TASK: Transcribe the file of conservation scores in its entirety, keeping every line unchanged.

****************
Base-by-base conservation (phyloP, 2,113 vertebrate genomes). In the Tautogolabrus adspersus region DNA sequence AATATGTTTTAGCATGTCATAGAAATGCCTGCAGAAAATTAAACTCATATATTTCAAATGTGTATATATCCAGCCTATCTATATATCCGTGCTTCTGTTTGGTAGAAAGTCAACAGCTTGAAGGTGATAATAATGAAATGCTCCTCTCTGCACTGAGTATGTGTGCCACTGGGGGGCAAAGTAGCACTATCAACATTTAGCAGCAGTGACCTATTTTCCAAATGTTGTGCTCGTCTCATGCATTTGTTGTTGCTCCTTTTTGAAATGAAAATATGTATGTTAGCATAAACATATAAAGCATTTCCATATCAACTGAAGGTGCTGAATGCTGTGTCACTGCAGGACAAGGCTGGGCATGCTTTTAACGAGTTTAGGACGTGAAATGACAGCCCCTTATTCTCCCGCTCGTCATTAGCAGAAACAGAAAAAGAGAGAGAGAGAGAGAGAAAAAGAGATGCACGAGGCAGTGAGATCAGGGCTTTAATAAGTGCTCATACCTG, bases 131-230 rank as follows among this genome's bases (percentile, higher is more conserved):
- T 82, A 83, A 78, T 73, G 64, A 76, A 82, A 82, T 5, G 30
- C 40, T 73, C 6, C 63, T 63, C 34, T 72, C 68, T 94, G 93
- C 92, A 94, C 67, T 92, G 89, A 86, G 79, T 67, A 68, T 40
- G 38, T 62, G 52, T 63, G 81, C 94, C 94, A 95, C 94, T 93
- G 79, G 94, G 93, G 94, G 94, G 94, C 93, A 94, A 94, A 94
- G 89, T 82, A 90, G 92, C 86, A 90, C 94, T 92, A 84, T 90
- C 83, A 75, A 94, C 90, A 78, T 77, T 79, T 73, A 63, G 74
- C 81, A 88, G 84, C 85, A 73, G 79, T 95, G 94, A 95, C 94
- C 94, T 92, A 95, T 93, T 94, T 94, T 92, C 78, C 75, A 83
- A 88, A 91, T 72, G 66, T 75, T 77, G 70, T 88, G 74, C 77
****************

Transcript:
Base-by-base conservation (phyloP, 2,113 vertebrate genomes). In the Tautogolabrus adspersus region DNA sequence AATATGTTTTAGCATGTCATAGAAATGCCTGCAGAAAATTAAACTCATATATTTCAAATGTGTATATATCCAGCCTATCTATATATCCGTGCTTCTGTTTGGTAGAAAGTCAACAGCTTGAAGGTGATAATAATGAAATGCTCCTCTCTGCACTGAGTATGTGTGCCACTGGGGGGCAAAGTAGCACTATCAACATTTAGCAGCAGTGACCTATTTTCCAAATGTTGTGCTCGTCTCATGCATTTGTTGTTGCTCCTTTTTGAAATGAAAATATGTATGTTAGCATAAACATATAAAGCATTTCCATATCAACTGAAGGTGCTGAATGCTGTGTCACTGCAGGACAAGGCTGGGCATGCTTTTAACGAGTTTAGGACGTGAAATGACAGCCCCTTATTCTCCCGCTCGTCATTAGCAGAAACAGAAAAAGAGAGAGAGAGAGAGAGAAAAAGAGATGCACGAGGCAGTGAGATCAGGGCTTTAATAAGTGCTCATACCTG, bases 131-230 rank as follows among this genome's bases (percentile, higher is more conserved):
- T 82, A 83, A 78, T 73, G 64, A 76, A 82, A 82, T 5, G 30
- C 40, T 73, C 6, C 63, T 63, C 34, T 72, C 68, T 94, G 93
- C 92, A 94, C 67, T 92, G 89, A 86, G 79, T 67, A 68, T 40
- G 38, T 62, G 52, T 63, G 81, C 94, C 94, A 95, C 94, T 93
- G 79, G 94, G 93, G 94, G 94, G 94, C 93, A 94, A 94, A 94
- G 89, T 82, A 90, G 92, C 86, A 90, C 94, T 92, A 84, T 90
- C 83, A 75, A 94, C 90, A 78, T 77, T 79, T 73, A 63, G 74
- C 81, A 88, G 84, C 85, A 73, G 79, T 95, G 94, A 95, C 94
- C 94, T 92, A 95, T 93, T 94, T 94, T 92, C 78, C 75, A 83
- A 88, A 91, T 72, G 66, T 75, T 77, G 70, T 88, G 74, C 77